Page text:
A couple of weeks ago my son, who’s 5, needed to have dental work done for the first time in his life. It wasn’t extensive and there wasn’t any drilling, but just the process of having to go to a scary place and have someone put their hands and tools in his mouth was hard enough. We went to a lovely dentist who went out of his way to help make him comfortable in every way possible, but it was still just an inherently uncomfortable process.
It’s about a 30 minute drive home from the dentist and about halfway home he started to reach for the diaper bag and try to unzip it to get snacks out. My husband and I had to tell him that he needed to wait until we got home to eat snacks, because the dentist had said the filling needed to set for about a half hour. I know for my son, eating and snacking makes him feel very safe, it provides a lot of security. So I suspected that he probably wasn’t really hungry, he was just reflecting on how everything had felt at the dentist and trying to do something that would make him feel a little bit safe, and here we were taking that away from him too.
He started crying, which I expected, and then he started threatening, “I want to unbuckle my seat.” This has been within the last 3 months or so, he’s learned to unbuckle himself in the car and it’s been a whole thing we’ve had to go through to talk about car safety and make sure he’s staying buckled. There have been various reasons for it: curiosity about the buckle, experimenting with boundaries, physical comfort of the seat, etc.
But this time I heard it super clearly for what he was saying. “I have just had so much done to me. I had to lay down which made me vulnerable, I had to open my mouth wide which was uncomfortable, people stood in my personal space and put things in my mouth which was weird and sensory overwhelm and I felt all the control snatched away from me, I felt powerless. And now, I’m in the car and it’s supposed to be a safe place but my safety tool of eating food is apparently affected by this dentist visit too. I want my power back! I hate feeling powerless. I want my power back and if I have to fight you and take it then I guess that’s what I have to do!”
In my mind I scanned the options available to us and I thought of the easiest one. The easiest one happened to work, that day. I realized we were listening to my music and I very quickly said “hey buddy, do you want to tell me what music we should listen to?” And he thought about it, and then he told me what music he wanted to hear and that’s what we did. He made it the rest of the 15 minutes home, still generally upset but he stayed buckled.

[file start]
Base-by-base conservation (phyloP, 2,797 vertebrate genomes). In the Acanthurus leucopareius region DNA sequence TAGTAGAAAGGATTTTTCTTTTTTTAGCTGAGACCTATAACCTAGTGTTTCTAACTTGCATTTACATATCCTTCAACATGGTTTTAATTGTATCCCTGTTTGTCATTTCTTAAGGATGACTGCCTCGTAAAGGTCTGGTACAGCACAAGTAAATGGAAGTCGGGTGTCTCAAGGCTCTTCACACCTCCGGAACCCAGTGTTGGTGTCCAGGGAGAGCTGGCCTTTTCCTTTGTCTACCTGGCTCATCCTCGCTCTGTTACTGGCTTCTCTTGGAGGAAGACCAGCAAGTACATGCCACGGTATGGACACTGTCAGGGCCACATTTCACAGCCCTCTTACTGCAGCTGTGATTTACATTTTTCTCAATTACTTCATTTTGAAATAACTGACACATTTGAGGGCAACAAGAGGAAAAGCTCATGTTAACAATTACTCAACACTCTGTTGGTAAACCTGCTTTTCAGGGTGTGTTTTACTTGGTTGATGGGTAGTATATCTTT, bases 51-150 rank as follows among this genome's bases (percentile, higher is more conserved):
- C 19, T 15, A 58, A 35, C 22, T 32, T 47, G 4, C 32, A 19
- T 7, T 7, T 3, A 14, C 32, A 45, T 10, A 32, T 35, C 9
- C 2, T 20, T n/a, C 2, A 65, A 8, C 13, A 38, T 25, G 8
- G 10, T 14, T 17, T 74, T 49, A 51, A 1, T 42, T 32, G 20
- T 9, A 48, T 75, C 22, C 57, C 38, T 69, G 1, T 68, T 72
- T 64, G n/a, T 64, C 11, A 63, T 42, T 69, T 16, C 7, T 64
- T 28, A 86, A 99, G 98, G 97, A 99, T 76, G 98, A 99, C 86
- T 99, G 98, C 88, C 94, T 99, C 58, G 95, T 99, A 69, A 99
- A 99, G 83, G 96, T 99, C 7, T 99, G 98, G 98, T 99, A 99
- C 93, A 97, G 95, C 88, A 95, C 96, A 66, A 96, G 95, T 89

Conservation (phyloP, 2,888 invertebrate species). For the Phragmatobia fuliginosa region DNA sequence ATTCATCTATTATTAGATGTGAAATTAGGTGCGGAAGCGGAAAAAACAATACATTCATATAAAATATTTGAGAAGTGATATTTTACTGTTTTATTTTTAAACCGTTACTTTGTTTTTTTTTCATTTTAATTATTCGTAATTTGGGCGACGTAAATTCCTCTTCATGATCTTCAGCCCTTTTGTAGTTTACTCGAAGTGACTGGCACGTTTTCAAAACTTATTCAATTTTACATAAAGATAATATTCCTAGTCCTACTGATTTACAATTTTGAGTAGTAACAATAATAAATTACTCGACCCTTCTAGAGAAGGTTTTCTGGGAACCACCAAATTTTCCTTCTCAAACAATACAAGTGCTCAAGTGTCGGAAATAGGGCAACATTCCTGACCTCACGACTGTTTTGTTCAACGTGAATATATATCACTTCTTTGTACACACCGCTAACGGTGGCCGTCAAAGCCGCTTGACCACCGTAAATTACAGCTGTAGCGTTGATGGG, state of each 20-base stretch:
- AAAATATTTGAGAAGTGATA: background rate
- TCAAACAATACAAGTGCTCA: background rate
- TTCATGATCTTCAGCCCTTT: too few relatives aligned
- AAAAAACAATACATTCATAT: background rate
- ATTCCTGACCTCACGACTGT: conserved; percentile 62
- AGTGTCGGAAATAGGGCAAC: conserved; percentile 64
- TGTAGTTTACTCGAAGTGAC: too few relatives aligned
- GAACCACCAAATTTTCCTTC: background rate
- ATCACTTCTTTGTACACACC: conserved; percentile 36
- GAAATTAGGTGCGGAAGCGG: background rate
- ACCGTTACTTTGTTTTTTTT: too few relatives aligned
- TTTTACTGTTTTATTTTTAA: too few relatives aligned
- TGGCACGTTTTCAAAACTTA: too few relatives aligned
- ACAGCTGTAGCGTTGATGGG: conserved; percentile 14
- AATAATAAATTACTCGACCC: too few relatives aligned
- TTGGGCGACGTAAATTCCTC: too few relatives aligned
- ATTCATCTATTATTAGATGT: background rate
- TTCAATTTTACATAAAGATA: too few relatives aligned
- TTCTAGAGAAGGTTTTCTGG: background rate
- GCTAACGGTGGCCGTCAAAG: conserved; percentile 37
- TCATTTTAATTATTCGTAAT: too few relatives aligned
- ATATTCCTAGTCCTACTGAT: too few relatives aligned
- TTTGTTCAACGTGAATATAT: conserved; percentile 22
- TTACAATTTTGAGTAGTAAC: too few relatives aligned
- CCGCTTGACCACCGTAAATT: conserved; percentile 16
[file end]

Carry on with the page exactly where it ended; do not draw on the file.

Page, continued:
And I think an important part of this story is also that he melted down at home, and we worked through those feelings, so I’m not telling this story as if it’s some magic “gotcha” that “solves” his emotions. I think too often people will tell me, “I tried being empathetic but it didn’t work,” or, “I tried being respectful of the child but it didn’t fix things,” or things like that. They might not say it in those obvious of terms but it’s what they mean. And when they say it didn’t work or it didn’t fix it they just mean that the child didn’t stop doing whatever it was the child was doing that the adult didn’t like, or they didn’t start doing whatever it is the adult wished they would do. Funnily enough, the adult often means, “I was trying to manipulate the child into following my agenda, but they weren’t successfully manipulated.” Well, for one, kids can often tell when they’re being manipulated a mile away, and for two, that’s not my metric for success or whether something worked.
I had empathy for my son’s feelings of powerlessness and I looked for a way to give him some feeling of control back because I know how it feels to have things be done to you that you wish weren’t happening and to hate it and I know that it’s an awful feeling and I can understand trying desperately to regain some control over the situation. I had empathy for him because I was feeling and practicing empathy for him. It wasn’t a means to an end, push button receive obedient child. If he had kept trying to unbuckle himself then my husband would’ve kept blocking him or we would’ve stopped the car or whatever we needed to do.
But trying to give him a little bit of power back was an important step in addition to setting the safety boundary, because I was trying to remind him: we are on your team. We are looking for ways to help you. You aren’t alone in your uncomfortable feelings. We’re here too.